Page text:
Claws & Effect 10: Chronicle Styles [Realms of Pugmire]


Pugmire adventuring party by Claudio Pozas

In the past in “Claws and Effect” I’ve talked about how humor works in the game and ideas for long-term play. Plus, both Pugmire and Monarchies of Mau offer advice on how to “hack” a game into a different shape. But I thought this time I’d pull all that together and show you what effect each of those adjustments can have on the style of chronicle you want to run.


Yes, Pugmire starts off as light-hearted, but you can amp things up to be explicitly silly.

No Death: The Yosha sidebar on p. 97 of Pugmire talks about ditching saving throws and never letting a character actually die. I would definitely use this for a silly game. However, one wrinkle is that you’d have to give shepherds another basic spell, since “Spare the Dying” would be useless. (I’d probably switch it to a simple “give a character 1 stamina point” spell.)

Faster Pace: In my experience, players work their way past the gags and jokes about 1 to 2 hours in. So cut the session down to that length. I’d also award levels quickly — perhaps after every story.

Funny Fortune: A new rule is that players will always get a Fortune if the entire table breaks out in laughter at a joke (or groan audibly at a terrible pun). This will encourage players to keep the punchlines rolling.


On the other hand, you can go the other direction and make things a bit darker and grittier. The original pitch for the game was called “Fall of Pugmire,” and you can bring back that Gothic, elegiac feel if you want.

No Rucksack Save: Lose the Wisdom save to see if characters pack something in their rucksack. Characters have only what they have, which means that every item counts. (Merchants are an exception — I’d have them lose their advantage, but they would still get to make such rolls, making them VERY useful in a gritty game.)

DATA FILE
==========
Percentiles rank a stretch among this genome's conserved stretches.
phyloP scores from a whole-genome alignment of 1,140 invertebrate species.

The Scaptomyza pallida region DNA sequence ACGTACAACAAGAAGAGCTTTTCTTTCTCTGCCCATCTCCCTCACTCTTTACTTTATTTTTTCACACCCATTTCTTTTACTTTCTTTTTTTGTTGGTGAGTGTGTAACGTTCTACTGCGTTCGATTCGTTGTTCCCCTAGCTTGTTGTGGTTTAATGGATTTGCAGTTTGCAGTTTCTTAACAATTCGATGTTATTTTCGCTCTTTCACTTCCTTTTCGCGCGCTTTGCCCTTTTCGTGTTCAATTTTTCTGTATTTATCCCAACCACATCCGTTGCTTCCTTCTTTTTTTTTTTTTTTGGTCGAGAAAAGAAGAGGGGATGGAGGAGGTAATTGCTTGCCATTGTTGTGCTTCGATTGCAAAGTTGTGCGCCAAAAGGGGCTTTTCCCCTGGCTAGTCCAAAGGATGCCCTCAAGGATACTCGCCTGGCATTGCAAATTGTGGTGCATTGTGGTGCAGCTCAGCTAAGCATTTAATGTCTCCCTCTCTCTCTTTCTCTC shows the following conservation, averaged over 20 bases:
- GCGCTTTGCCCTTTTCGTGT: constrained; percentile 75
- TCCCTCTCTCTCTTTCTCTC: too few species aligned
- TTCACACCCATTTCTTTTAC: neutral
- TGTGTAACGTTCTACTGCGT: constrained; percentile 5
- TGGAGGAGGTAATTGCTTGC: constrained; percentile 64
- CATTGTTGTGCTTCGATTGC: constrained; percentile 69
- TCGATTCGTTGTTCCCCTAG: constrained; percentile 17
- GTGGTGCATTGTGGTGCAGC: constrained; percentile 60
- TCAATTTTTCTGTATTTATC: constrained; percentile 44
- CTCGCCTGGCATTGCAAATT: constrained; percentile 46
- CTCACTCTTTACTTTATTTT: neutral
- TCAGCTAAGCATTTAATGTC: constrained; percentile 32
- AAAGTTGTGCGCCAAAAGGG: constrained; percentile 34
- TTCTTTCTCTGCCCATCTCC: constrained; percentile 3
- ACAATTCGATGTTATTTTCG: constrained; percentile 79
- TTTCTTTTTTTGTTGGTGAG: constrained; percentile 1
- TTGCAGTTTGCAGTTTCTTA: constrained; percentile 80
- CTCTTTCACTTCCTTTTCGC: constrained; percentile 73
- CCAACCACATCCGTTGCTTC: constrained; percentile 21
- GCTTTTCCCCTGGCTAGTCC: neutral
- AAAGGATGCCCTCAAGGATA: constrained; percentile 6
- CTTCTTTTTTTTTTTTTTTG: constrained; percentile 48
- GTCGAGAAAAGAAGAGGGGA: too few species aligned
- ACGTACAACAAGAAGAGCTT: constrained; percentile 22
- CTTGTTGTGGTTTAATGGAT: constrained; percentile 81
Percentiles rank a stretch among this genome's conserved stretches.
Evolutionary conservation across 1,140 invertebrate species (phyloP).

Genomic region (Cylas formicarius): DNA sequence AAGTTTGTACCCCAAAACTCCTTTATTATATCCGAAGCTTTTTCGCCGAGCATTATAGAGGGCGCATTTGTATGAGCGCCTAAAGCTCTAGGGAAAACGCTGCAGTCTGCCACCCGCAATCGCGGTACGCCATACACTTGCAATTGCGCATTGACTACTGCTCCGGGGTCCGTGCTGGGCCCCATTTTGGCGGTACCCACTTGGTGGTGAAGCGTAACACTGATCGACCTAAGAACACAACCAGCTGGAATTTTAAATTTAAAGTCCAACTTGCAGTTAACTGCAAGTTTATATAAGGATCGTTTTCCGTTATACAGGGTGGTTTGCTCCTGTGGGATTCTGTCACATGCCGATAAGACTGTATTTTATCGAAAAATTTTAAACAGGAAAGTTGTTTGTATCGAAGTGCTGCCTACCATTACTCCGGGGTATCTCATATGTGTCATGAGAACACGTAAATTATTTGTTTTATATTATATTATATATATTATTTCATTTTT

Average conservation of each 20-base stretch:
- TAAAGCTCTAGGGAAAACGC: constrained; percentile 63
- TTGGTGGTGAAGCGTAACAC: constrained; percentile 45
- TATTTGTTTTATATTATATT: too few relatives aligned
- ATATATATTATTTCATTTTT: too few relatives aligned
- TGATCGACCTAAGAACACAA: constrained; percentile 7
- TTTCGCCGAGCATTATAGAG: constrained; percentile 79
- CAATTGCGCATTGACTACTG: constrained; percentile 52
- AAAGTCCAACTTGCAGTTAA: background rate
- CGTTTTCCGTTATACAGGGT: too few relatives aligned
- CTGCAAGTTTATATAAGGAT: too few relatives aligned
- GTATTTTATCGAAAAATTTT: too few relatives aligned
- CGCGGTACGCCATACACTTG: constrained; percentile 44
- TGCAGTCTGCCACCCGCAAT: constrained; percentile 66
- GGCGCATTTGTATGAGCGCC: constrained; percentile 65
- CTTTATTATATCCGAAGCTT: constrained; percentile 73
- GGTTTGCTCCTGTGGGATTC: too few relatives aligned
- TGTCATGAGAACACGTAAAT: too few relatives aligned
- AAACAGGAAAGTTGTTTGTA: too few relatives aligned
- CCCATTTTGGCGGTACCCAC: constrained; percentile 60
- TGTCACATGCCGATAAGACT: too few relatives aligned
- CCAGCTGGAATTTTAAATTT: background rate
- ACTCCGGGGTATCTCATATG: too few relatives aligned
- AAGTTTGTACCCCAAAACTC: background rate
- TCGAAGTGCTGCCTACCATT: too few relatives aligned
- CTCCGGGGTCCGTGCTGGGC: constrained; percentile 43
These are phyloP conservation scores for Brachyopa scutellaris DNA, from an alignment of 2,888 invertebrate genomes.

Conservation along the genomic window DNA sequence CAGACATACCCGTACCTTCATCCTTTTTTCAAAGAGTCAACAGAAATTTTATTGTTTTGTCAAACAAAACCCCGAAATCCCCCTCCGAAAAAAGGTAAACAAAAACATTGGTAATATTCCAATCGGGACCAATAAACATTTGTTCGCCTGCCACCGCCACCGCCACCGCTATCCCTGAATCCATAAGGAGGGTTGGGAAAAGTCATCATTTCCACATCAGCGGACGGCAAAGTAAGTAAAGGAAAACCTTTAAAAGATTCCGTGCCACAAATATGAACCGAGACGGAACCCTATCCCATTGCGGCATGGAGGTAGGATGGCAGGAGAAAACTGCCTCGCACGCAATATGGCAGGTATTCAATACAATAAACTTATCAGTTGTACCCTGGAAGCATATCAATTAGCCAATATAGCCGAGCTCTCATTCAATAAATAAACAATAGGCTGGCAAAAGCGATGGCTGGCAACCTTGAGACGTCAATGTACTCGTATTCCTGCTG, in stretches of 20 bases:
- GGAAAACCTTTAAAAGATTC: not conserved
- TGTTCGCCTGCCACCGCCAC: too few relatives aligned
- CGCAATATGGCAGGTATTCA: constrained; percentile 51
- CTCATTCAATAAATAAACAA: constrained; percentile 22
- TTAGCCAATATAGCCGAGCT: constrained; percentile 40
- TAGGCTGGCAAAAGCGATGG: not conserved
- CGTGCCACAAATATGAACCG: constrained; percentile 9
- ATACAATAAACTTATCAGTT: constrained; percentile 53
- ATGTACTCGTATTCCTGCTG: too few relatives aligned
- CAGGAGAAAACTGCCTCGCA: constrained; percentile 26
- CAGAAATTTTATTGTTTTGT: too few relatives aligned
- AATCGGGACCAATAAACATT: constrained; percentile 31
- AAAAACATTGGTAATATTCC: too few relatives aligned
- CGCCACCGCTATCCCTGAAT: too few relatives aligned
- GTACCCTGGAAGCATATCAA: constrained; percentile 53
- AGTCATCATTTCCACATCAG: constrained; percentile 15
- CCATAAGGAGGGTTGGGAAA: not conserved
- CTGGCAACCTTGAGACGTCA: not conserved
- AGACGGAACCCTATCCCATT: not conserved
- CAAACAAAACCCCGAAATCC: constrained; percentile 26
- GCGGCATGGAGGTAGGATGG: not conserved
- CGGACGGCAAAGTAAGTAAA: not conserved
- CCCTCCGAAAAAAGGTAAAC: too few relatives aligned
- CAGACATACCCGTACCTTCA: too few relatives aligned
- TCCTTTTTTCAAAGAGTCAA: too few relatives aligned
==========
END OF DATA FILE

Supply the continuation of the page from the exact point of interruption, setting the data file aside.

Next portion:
Heavier Enemies: The enemies in the book are skewed to be a touch on the harder side, but nothing a group of characters can’t defeat if they work together. Using monsters that are 1-2 CR higher than normal, however, can really give characters a tough fight. They’ll have to use every resource available.

Political Animals: Monarchies of Mau already has a strong political background, and Pugmire has one too, although it’s more muted. Amp both of those up, making the characters the focus of a number of intrigues. Muddy the waters between “good” and “bad” dogs. Push the Monarchies closer to all-out war between the city-states. Everything can fall apart with a hasty word or a errant punch.


Epic doesn’t just mean long-term play (although there’s some overlap in the two concepts). It’s also bigger-than-life storytelling, where everything feels like a legend in the making.

Starting Artifacts: Give each player an artifact they can improve, right out of the gate. Attach a story to each: “This is my mother’s battleaxe” or “I stole this cloak from the Monarch’s castle the night she died.” Then, allow the character to improve the item every two levels, without spending an improvement. (This is a change from the normal Mau rules, but it really adds a feeling of escalating power.)

Minions and Legendary Enemies: The optional rules for minions and legendary characters in the Enemies chapter of each book is perfect for epic-style play. Mobs of creatures defending a powerful warlord or a conniving necromancer are exactly the kinds of characters players love to hate. Speaking of which…

Returning Enemies: Find ways to bring old enemies back. Maybe the characters keep running into Rondo Border-Collie, the Rat King, or Kibu the Red. Then add some more CR to them. Seeing old enemies come back more powerful that before definitely feels epic.

  2 comments for “Claws & Effect 10: Chronicle Styles [Realms of Pugmire]

  1. wyrdhamster
    November 2, 2018 at 4:03 am

    Could you expand and explain in details ‘No Rucksack Save’? I do not understand the concept here…

    • Eddy Webb
      November 6, 2018 at 7:14 am

      It’s covered in Pugmire, p. 90-91!

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